Rene Fasel made Gary Bettman all cranky pants when he said the gold medal trumped the Stanley Cup, but he’s not exactly wrong when it comes to European players.
“Our Holy Grail is the Stanley Cup,” said Duchene of North American players, “and for some of them it’s Olympic gold.”
So how would a European player live the dream if the NHL decides to stop going to the Olympics?
Could they build an Olympic Participation Clause into their Standard Player Contracts? Sure, but only if they want to see how quickly the NHL rejects that contract.
No, the solution for European players would be the aforementioned mutiny: Just up and leave during the NHL season for a few weeks.
What would happen? A team suspends the player and refuses to pay him during the Olympics. Players would need to purchase insurance to protect the remaining years of their deals and their future earnings potential.
But in the end, what are teams going to do? Would the Washington Capitals now allow Alex Ovechkin back on the roster when the Olympics are over?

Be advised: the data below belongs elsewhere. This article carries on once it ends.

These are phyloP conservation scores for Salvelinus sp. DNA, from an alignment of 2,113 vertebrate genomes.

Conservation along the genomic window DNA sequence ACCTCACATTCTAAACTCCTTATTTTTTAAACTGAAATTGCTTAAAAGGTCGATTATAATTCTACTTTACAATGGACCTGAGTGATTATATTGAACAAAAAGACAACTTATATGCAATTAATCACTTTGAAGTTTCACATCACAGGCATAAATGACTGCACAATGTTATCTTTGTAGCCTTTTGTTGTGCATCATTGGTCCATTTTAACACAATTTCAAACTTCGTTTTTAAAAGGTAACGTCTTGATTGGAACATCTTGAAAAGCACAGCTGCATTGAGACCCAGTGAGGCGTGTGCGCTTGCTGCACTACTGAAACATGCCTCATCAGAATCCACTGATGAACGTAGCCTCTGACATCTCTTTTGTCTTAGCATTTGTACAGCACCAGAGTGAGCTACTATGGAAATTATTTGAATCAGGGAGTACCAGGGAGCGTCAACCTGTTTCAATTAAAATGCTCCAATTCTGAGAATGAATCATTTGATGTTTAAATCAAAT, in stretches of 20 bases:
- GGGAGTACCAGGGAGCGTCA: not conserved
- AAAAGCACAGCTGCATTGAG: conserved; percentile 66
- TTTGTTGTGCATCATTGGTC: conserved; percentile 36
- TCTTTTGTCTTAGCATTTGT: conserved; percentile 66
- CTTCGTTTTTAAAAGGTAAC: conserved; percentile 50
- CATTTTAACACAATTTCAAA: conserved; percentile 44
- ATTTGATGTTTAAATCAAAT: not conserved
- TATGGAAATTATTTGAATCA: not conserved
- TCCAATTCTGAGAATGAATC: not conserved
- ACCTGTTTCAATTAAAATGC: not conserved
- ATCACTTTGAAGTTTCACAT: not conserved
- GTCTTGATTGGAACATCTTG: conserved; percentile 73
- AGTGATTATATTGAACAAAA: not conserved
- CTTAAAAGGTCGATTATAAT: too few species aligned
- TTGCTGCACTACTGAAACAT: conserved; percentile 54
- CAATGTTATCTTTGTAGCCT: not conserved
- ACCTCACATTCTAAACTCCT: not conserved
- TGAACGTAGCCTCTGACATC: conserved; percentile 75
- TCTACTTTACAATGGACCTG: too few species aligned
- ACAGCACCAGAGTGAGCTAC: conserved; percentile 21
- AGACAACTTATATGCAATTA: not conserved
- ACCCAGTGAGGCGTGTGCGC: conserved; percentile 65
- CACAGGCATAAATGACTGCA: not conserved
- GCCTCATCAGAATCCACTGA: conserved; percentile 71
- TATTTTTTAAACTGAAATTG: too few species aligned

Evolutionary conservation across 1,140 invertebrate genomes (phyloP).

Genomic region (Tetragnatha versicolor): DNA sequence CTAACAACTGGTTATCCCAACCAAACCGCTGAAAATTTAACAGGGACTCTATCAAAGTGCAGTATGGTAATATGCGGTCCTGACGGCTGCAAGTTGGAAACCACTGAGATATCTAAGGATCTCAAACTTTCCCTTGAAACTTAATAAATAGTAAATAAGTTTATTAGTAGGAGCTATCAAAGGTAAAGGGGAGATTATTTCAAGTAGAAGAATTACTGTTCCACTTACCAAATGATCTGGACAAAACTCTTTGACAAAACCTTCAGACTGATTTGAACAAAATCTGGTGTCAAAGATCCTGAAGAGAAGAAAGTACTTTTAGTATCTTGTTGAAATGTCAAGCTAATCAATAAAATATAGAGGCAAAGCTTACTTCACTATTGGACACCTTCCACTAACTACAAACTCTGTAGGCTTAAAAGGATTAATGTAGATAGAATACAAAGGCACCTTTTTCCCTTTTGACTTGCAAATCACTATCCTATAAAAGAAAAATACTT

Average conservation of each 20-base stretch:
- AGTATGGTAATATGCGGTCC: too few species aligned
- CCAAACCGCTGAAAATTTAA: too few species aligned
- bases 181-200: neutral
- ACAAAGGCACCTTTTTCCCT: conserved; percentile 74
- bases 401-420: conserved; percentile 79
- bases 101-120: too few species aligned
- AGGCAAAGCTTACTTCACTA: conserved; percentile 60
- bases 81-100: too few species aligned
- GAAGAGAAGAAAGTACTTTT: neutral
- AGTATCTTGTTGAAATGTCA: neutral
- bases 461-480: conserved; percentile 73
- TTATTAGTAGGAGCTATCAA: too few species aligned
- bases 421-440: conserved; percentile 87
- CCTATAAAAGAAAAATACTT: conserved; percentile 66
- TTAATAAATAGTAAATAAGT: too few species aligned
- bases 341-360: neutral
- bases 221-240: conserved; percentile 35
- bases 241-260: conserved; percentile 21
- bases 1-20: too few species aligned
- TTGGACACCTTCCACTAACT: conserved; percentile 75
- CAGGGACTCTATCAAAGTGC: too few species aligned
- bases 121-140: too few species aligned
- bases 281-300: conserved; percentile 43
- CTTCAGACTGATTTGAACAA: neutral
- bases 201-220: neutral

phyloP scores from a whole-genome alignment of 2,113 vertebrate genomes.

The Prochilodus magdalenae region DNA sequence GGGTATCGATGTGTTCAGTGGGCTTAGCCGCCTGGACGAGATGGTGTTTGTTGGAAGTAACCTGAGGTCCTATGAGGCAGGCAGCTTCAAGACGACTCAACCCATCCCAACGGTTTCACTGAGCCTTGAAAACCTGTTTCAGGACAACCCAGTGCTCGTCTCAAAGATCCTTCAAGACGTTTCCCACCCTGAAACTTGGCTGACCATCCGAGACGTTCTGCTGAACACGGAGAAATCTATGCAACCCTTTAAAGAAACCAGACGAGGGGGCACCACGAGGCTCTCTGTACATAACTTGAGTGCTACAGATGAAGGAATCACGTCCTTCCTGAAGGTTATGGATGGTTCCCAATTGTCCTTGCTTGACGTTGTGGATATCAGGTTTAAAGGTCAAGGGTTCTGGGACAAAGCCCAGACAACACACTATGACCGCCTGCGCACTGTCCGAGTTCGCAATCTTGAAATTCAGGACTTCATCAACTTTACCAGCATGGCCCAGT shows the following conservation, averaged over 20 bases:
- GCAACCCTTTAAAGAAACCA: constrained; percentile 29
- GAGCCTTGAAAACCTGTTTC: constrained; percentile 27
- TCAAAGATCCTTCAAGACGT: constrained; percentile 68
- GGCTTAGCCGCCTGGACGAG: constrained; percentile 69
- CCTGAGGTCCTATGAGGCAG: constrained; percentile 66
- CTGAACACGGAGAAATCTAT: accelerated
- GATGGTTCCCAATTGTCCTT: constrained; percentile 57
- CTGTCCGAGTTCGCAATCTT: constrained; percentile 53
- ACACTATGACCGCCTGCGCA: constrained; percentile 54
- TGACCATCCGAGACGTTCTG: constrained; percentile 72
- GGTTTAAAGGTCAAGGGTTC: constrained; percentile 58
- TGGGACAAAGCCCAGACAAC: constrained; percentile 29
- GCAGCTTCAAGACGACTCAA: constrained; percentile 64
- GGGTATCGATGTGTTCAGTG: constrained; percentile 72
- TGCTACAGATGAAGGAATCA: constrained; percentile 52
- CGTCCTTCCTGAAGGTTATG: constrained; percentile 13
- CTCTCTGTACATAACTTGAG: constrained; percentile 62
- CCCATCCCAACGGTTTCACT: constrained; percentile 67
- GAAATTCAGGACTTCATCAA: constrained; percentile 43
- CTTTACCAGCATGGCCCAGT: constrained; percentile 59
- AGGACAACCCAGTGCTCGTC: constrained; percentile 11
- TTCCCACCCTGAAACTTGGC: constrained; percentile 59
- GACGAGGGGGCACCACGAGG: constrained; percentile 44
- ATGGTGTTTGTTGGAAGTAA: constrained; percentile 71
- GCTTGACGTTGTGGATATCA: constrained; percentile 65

OK, so the players are going to be a major factor in future Olympic decisions. But what is there to entice the League to continue to send them?
The World Cup
Both Daly and Fehr claim there’s no linkage between the impending World Cup of Hockey tournament that the NHL and NHLPA will create, but let’s be real: The players need to sign off on that idea in partnership with the NHL, and lord knows the Olympics could be a chip in that discussion.
What’s are the biggest gripes from the NHL about the Olympics? An inability to control things and an inability to collect revenue from the event. That’s rectified by the World Cup of Hockey every two or four years.